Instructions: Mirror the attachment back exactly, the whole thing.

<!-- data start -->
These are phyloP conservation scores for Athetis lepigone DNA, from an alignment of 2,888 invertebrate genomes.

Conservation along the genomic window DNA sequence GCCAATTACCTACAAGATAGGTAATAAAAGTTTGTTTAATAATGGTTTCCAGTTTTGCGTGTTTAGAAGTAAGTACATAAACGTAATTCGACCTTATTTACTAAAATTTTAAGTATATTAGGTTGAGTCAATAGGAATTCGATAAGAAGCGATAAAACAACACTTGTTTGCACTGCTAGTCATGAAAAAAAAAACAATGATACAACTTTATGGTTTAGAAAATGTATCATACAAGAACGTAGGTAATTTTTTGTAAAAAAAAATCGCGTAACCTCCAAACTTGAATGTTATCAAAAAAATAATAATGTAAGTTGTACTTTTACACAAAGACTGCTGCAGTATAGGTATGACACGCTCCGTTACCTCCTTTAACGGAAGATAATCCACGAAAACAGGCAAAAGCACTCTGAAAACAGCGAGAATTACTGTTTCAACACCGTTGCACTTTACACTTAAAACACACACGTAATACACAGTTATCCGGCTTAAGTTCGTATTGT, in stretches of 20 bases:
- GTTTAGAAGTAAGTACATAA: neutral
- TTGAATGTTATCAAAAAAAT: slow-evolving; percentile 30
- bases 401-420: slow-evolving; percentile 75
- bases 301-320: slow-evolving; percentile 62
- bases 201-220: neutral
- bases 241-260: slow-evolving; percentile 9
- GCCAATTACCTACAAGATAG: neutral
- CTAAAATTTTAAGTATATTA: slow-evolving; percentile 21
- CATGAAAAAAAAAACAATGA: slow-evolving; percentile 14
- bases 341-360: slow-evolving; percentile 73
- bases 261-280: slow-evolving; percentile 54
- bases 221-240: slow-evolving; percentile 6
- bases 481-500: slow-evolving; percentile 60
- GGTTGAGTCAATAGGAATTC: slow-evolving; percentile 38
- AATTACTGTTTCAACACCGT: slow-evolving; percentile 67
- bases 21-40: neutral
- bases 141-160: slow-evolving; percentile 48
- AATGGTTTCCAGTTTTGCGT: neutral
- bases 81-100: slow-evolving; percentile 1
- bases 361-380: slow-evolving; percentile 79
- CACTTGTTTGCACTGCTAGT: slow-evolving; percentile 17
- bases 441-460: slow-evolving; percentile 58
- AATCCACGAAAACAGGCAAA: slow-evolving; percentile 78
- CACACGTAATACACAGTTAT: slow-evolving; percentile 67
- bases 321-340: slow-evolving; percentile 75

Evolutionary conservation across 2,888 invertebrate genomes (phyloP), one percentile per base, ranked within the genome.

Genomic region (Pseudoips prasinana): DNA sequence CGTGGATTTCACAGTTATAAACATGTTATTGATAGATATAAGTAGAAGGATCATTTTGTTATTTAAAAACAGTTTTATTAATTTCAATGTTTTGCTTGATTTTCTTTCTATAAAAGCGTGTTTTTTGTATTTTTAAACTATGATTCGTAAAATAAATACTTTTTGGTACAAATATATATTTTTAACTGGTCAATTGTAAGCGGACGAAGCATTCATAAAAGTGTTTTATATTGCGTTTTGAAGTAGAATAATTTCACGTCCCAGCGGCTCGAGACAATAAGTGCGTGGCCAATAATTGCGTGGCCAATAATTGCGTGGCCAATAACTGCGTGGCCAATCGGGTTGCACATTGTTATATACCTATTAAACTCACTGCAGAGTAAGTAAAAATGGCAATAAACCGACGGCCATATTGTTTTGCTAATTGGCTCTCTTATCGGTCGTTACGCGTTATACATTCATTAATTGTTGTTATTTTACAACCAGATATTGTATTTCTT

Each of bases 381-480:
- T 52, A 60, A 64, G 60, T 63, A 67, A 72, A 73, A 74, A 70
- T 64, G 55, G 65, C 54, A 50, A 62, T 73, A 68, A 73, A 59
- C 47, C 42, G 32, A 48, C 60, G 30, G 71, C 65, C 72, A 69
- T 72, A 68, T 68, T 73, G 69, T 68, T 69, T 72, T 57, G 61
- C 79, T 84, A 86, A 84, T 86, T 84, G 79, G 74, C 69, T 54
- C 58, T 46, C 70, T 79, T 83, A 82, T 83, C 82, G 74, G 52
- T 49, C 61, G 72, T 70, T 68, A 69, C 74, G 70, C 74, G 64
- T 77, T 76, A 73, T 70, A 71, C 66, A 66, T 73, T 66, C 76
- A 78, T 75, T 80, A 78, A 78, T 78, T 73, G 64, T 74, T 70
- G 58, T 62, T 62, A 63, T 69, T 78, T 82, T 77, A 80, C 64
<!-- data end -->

These are phyloP conservation scores for Athetis lepigone DNA, from an alignment of 2,888 invertebrate genomes.

Conservation along the genomic window DNA sequence GCCAATTACCTACAAGATAGGTAATAAAAGTTTGTTTAATAATGGTTTCCAGTTTTGCGTGTTTAGAAGTAAGTACATAAACGTAATTCGACCTTATTTACTAAAATTTTAAGTATATTAGGTTGAGTCAATAGGAATTCGATAAGAAGCGATAAAACAACACTTGTTTGCACTGCTAGTCATGAAAAAAAAAACAATGATACAACTTTATGGTTTAGAAAATGTATCATACAAGAACGTAGGTAATTTTTTGTAAAAAAAAATCGCGTAACCTCCAAACTTGAATGTTATCAAAAAAATAATAATGTAAGTTGTACTTTTACACAAAGACTGCTGCAGTATAGGTATGACACGCTCCGTTACCTCCTTTAACGGAAGATAATCCACGAAAACAGGCAAAAGCACTCTGAAAACAGCGAGAATTACTGTTTCAACACCGTTGCACTTTACACTTAAAACACACACGTAATACACAGTTATCCGGCTTAAGTTCGTATTGT, in stretches of 20 bases:
- GTTTAGAAGTAAGTACATAA: neutral
- TTGAATGTTATCAAAAAAAT: slow-evolving; percentile 30
- bases 401-420: slow-evolving; percentile 75
- bases 301-320: slow-evolving; percentile 62
- bases 201-220: neutral
- bases 241-260: slow-evolving; percentile 9
- GCCAATTACCTACAAGATAG: neutral
- CTAAAATTTTAAGTATATTA: slow-evolving; percentile 21
- CATGAAAAAAAAAACAATGA: slow-evolving; percentile 14
- bases 341-360: slow-evolving; percentile 73
- bases 261-280: slow-evolving; percentile 54
- bases 221-240: slow-evolving; percentile 6
- bases 481-500: slow-evolving; percentile 60
- GGTTGAGTCAATAGGAATTC: slow-evolving; percentile 38
- AATTACTGTTTCAACACCGT: slow-evolving; percentile 67
- bases 21-40: neutral
- bases 141-160: slow-evolving; percentile 48
- AATGGTTTCCAGTTTTGCGT: neutral
- bases 81-100: slow-evolving; percentile 1
- bases 361-380: slow-evolving; percentile 79
- CACTTGTTTGCACTGCTAGT: slow-evolving; percentile 17
- bases 441-460: slow-evolving; percentile 58
- AATCCACGAAAACAGGCAAA: slow-evolving; percentile 78
- CACACGTAATACACAGTTAT: slow-evolving; percentile 67
- bases 321-340: slow-evolving; percentile 75

Evolutionary conservation across 2,888 invertebrate genomes (phyloP), one percentile per base, ranked within the genome.

Genomic region (Pseudoips prasinana): DNA sequence CGTGGATTTCACAGTTATAAACATGTTATTGATAGATATAAGTAGAAGGATCATTTTGTTATTTAAAAACAGTTTTATTAATTTCAATGTTTTGCTTGATTTTCTTTCTATAAAAGCGTGTTTTTTGTATTTTTAAACTATGATTCGTAAAATAAATACTTTTTGGTACAAATATATATTTTTAACTGGTCAATTGTAAGCGGACGAAGCATTCATAAAAGTGTTTTATATTGCGTTTTGAAGTAGAATAATTTCACGTCCCAGCGGCTCGAGACAATAAGTGCGTGGCCAATAATTGCGTGGCCAATAATTGCGTGGCCAATAACTGCGTGGCCAATCGGGTTGCACATTGTTATATACCTATTAAACTCACTGCAGAGTAAGTAAAAATGGCAATAAACCGACGGCCATATTGTTTTGCTAATTGGCTCTCTTATCGGTCGTTACGCGTTATACATTCATTAATTGTTGTTATTTTACAACCAGATATTGTATTTCTT

Each of bases 381-480:
- T 52, A 60, A 64, G 60, T 63, A 67, A 72, A 73, A 74, A 70
- T 64, G 55, G 65, C 54, A 50, A 62, T 73, A 68, A 73, A 59
- C 47, C 42, G 32, A 48, C 60, G 30, G 71, C 65, C 72, A 69
- T 72, A 68, T 68, T 73, G 69, T 68, T 69, T 72, T 57, G 61
- C 79, T 84, A 86, A 84, T 86, T 84, G 79, G 74, C 69, T 54
- C 58, T 46, C 70, T 79, T 83, A 82, T 83, C 82, G 74, G 52
- T 49, C 61, G 72, T 70, T 68, A 69, C 74, G 70, C 74, G 64
- T 77, T 76, A 73, T 70, A 71, C 66, A 66, T 73, T 66, C 76
- A 78, T 75, T 80, A 78, A 78, T 78, T 73, G 64, T 74, T 70
- G 58, T 62, T 62, A 63, T 69, T 78, T 82, T 77, A 80, C 64